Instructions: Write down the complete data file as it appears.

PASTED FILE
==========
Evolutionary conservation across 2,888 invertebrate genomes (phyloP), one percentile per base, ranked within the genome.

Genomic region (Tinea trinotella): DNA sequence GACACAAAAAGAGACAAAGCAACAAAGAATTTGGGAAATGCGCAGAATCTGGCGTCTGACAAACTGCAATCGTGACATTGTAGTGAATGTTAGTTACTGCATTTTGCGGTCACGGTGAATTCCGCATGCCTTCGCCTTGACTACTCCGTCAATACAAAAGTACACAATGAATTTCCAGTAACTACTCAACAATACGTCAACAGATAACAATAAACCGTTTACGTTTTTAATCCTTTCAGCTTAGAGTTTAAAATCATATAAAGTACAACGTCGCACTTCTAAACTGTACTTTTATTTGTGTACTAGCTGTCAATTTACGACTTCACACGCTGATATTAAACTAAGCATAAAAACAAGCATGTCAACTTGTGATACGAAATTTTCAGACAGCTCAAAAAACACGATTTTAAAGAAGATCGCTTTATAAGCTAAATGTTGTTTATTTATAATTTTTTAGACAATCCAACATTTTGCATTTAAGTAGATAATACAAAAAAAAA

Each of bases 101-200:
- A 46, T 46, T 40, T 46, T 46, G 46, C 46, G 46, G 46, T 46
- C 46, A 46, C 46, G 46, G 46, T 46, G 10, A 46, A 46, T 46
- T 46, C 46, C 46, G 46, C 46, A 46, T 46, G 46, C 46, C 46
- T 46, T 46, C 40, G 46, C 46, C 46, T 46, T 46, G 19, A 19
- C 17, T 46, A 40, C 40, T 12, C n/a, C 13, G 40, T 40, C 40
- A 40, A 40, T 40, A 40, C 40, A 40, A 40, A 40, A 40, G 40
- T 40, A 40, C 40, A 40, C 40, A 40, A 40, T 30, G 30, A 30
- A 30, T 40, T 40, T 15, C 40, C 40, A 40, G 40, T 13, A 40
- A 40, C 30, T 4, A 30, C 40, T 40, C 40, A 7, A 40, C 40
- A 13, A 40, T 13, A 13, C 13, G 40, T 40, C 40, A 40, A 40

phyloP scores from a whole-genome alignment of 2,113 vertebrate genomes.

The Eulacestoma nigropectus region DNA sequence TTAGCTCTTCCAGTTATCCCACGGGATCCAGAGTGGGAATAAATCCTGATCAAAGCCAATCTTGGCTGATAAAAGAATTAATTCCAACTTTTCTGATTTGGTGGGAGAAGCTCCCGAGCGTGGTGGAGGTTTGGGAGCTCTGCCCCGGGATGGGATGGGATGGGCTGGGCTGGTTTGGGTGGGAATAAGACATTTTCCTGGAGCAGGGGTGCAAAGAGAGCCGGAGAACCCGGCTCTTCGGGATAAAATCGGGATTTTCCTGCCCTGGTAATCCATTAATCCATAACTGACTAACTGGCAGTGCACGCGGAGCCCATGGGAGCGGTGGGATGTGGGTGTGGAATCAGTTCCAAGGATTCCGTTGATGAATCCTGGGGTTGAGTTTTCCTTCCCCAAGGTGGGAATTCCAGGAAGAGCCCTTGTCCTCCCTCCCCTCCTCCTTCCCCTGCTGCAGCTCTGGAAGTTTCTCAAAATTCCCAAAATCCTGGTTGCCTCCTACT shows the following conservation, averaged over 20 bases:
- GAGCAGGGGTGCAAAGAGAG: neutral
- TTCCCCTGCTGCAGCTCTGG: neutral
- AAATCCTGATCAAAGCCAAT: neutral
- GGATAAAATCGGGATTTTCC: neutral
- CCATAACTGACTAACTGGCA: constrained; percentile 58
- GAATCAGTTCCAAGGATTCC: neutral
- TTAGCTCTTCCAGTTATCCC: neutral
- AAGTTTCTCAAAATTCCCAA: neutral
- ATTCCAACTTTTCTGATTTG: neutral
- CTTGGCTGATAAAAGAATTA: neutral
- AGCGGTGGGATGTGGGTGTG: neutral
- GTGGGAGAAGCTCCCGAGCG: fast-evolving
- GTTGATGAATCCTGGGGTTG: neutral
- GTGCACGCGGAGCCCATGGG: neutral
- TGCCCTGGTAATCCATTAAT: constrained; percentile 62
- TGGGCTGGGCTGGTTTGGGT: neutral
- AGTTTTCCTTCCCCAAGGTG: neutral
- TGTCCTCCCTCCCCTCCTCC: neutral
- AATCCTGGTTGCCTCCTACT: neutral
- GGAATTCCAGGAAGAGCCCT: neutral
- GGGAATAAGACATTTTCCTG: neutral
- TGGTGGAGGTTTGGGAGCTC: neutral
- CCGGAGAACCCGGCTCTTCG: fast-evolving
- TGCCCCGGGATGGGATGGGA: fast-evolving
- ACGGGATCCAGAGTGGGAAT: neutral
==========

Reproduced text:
Evolutionary conservation across 2,888 invertebrate genomes (phyloP), one percentile per base, ranked within the genome.

Genomic region (Tinea trinotella): DNA sequence GACACAAAAAGAGACAAAGCAACAAAGAATTTGGGAAATGCGCAGAATCTGGCGTCTGACAAACTGCAATCGTGACATTGTAGTGAATGTTAGTTACTGCATTTTGCGGTCACGGTGAATTCCGCATGCCTTCGCCTTGACTACTCCGTCAATACAAAAGTACACAATGAATTTCCAGTAACTACTCAACAATACGTCAACAGATAACAATAAACCGTTTACGTTTTTAATCCTTTCAGCTTAGAGTTTAAAATCATATAAAGTACAACGTCGCACTTCTAAACTGTACTTTTATTTGTGTACTAGCTGTCAATTTACGACTTCACACGCTGATATTAAACTAAGCATAAAAACAAGCATGTCAACTTGTGATACGAAATTTTCAGACAGCTCAAAAAACACGATTTTAAAGAAGATCGCTTTATAAGCTAAATGTTGTTTATTTATAATTTTTTAGACAATCCAACATTTTGCATTTAAGTAGATAATACAAAAAAAAA

Each of bases 101-200:
- A 46, T 46, T 40, T 46, T 46, G 46, C 46, G 46, G 46, T 46
- C 46, A 46, C 46, G 46, G 46, T 46, G 10, A 46, A 46, T 46
- T 46, C 46, C 46, G 46, C 46, A 46, T 46, G 46, C 46, C 46
- T 46, T 46, C 40, G 46, C 46, C 46, T 46, T 46, G 19, A 19
- C 17, T 46, A 40, C 40, T 12, C n/a, C 13, G 40, T 40, C 40
- A 40, A 40, T 40, A 40, C 40, A 40, A 40, A 40, A 40, G 40
- T 40, A 40, C 40, A 40, C 40, A 40, A 40, T 30, G 30, A 30
- A 30, T 40, T 40, T 15, C 40, C 40, A 40, G 40, T 13, A 40
- A 40, C 30, T 4, A 30, C 40, T 40, C 40, A 7, A 40, C 40
- A 13, A 40, T 13, A 13, C 13, G 40, T 40, C 40, A 40, A 40

phyloP scores from a whole-genome alignment of 2,113 vertebrate genomes.

The Eulacestoma nigropectus region DNA sequence TTAGCTCTTCCAGTTATCCCACGGGATCCAGAGTGGGAATAAATCCTGATCAAAGCCAATCTTGGCTGATAAAAGAATTAATTCCAACTTTTCTGATTTGGTGGGAGAAGCTCCCGAGCGTGGTGGAGGTTTGGGAGCTCTGCCCCGGGATGGGATGGGATGGGCTGGGCTGGTTTGGGTGGGAATAAGACATTTTCCTGGAGCAGGGGTGCAAAGAGAGCCGGAGAACCCGGCTCTTCGGGATAAAATCGGGATTTTCCTGCCCTGGTAATCCATTAATCCATAACTGACTAACTGGCAGTGCACGCGGAGCCCATGGGAGCGGTGGGATGTGGGTGTGGAATCAGTTCCAAGGATTCCGTTGATGAATCCTGGGGTTGAGTTTTCCTTCCCCAAGGTGGGAATTCCAGGAAGAGCCCTTGTCCTCCCTCCCCTCCTCCTTCCCCTGCTGCAGCTCTGGAAGTTTCTCAAAATTCCCAAAATCCTGGTTGCCTCCTACT shows the following conservation, averaged over 20 bases:
- GAGCAGGGGTGCAAAGAGAG: neutral
- TTCCCCTGCTGCAGCTCTGG: neutral
- AAATCCTGATCAAAGCCAAT: neutral
- GGATAAAATCGGGATTTTCC: neutral
- CCATAACTGACTAACTGGCA: constrained; percentile 58
- GAATCAGTTCCAAGGATTCC: neutral
- TTAGCTCTTCCAGTTATCCC: neutral
- AAGTTTCTCAAAATTCCCAA: neutral
- ATTCCAACTTTTCTGATTTG: neutral
- CTTGGCTGATAAAAGAATTA: neutral
- AGCGGTGGGATGTGGGTGTG: neutral
- GTGGGAGAAGCTCCCGAGCG: fast-evolving
- GTTGATGAATCCTGGGGTTG: neutral
- GTGCACGCGGAGCCCATGGG: neutral
- TGCCCTGGTAATCCATTAAT: constrained; percentile 62
- TGGGCTGGGCTGGTTTGGGT: neutral
- AGTTTTCCTTCCCCAAGGTG: neutral
- TGTCCTCCCTCCCCTCCTCC: neutral
- AATCCTGGTTGCCTCCTACT: neutral
- GGAATTCCAGGAAGAGCCCT: neutral
- GGGAATAAGACATTTTCCTG: neutral
- TGGTGGAGGTTTGGGAGCTC: neutral
- CCGGAGAACCCGGCTCTTCG: fast-evolving
- TGCCCCGGGATGGGATGGGA: fast-evolving
- ACGGGATCCAGAGTGGGAAT: neutral